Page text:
New energy has been given to the progressive movement in the United States: fights for affordable education, healthcare access, a higher minimum wage and guaranteed benefits seek to close the widening gap between rich and poor.
The fault lines between economic classes in 2016 were enormous chasms during the late 19th century. In his novel Germinal, French writer Emile Zola exposed the pain and deprivation of coal miners in the fictional mine of Voreux. The unnamed “Company” slashes wages in the wake of falling coal prices, prompting the miners to begin a months-long strike. Would the Company’s cash reserves outlast the miner’s food and savings? Who will blink first?
Through a tête-à-tête between labor and capital, miner and coal, Zola’s characters feel the limits of working-class organizing and the unmovable iron of the political and economic status quo.
On the side of organized labor, the protagonist Etienne struggles to hold together striking miners buffeted by forces within and without which would break the strike. Etienne’s dream of a Provident Fund to act as an insurance policy against lost wages during a strike never comes together. He is dragged down by the competing interests and self-interest of his fellow miners:
The threadbare lives of the miners, decimated by the strike, turned some of them to crime. Hungry children steal the homes of middle-class townspeople, taking food and animals. Separated from their families, school and work, the children form gangs and turn to violence as the strike wears on.
Chauvinism distracts other striking miners. Dominant men, like the character Chaval, see the strike as an opportunity for settling scores with their rivals and exploiting vulnerable women. The inverse case of mob rule threatens the objectives of strikers, as the flaming passions of the hungry and restless push them into a desire for blood.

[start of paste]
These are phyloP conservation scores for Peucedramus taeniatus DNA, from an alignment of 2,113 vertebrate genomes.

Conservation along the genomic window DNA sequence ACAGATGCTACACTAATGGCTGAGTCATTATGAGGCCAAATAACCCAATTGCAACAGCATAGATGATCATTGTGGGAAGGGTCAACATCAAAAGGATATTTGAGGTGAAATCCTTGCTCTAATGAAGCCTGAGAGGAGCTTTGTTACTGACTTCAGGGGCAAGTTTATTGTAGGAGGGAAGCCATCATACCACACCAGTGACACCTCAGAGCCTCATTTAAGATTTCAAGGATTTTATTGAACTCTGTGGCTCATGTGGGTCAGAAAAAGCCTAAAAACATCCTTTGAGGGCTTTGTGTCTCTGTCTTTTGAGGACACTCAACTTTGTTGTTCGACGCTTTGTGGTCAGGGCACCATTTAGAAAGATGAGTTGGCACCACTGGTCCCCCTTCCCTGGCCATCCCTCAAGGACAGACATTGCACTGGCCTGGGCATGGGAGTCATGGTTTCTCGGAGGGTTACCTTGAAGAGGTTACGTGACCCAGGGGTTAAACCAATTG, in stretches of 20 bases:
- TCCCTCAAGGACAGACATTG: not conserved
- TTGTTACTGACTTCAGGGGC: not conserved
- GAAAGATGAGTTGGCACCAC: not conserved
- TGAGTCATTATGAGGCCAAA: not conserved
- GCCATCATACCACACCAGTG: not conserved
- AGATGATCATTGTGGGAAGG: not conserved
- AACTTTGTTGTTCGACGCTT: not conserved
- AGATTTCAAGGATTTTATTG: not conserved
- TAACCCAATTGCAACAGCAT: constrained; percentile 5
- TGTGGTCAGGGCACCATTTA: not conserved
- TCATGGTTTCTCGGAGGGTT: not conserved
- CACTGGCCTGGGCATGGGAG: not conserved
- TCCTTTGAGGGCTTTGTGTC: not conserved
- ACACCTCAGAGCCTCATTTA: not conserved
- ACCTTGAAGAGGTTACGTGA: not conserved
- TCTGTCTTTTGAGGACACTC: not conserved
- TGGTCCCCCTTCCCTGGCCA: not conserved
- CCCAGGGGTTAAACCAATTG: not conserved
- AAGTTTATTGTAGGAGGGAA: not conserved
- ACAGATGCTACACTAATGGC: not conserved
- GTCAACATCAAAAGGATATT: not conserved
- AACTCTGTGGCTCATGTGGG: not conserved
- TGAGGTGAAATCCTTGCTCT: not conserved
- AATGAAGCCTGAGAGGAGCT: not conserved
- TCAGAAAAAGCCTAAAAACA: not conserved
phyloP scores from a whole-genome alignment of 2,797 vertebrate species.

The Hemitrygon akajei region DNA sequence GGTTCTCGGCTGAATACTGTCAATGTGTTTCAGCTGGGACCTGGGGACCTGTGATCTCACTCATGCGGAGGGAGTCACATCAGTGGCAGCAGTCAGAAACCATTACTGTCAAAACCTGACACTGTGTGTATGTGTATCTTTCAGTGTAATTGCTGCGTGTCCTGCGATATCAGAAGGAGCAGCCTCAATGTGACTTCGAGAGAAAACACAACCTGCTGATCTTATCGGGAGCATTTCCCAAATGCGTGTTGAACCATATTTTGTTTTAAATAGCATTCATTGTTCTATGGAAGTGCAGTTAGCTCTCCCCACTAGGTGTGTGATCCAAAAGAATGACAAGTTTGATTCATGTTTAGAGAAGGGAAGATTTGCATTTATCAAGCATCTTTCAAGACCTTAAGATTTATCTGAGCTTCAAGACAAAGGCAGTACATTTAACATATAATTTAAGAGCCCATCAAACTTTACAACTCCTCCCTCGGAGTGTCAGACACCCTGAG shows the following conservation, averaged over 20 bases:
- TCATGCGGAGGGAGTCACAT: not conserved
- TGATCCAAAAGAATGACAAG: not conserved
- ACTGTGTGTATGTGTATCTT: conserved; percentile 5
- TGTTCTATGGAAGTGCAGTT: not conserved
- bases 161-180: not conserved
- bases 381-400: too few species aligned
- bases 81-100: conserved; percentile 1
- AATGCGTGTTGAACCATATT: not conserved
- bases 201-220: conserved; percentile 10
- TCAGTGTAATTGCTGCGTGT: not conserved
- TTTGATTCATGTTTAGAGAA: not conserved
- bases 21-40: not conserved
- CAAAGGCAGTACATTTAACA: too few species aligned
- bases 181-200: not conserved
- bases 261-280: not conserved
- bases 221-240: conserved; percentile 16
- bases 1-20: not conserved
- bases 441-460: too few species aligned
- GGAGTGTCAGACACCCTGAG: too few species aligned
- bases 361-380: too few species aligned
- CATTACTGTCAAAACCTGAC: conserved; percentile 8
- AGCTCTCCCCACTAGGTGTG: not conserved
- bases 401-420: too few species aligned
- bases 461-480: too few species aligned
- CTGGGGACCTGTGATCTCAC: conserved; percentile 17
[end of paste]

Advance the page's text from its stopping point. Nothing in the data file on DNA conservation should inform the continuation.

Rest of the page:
With the heat of direct action comes the political opportunism of labor leaders. Etienne, in leading the strike, invites his acquaintance from the global workers’ movement to inspire the miners and solicit donations for the cause. Yet very little money makes it back to the desperate miners of Voreux. Ideological conflicts with anarchists lead to the ultimate…bombshell…that finally ends the strike.
The odds are always stacked against Zola’s miners. This feeling of inevitable failure buoys the owners, operators and shareholders of the regional coal mines, who dine in opulent homes just miles from the huddled masses. In the first of many climactic moments, a mob of angry colliers descends on the mine owner’s estate during a dinner party. Improbably, party guests pass through the mob with complete indifference.
Owners, operators and shareholders do give alms to the miners, providing the barest of salves for the wounds of falling wages and the consequences of the strike. The middle and upper classes also struggle to wrest control of local institutions such as the Catholic Church, ousting a priest who began to preach Social Gospel to the miners.
In Germinal, workers languish and the economy falters. Miners and coal are chained together, fates intertwined in the dark, dirty bowels of the Gilded Age.
The very earth shakes from their economic struggle, reverberating for those who will feel it today.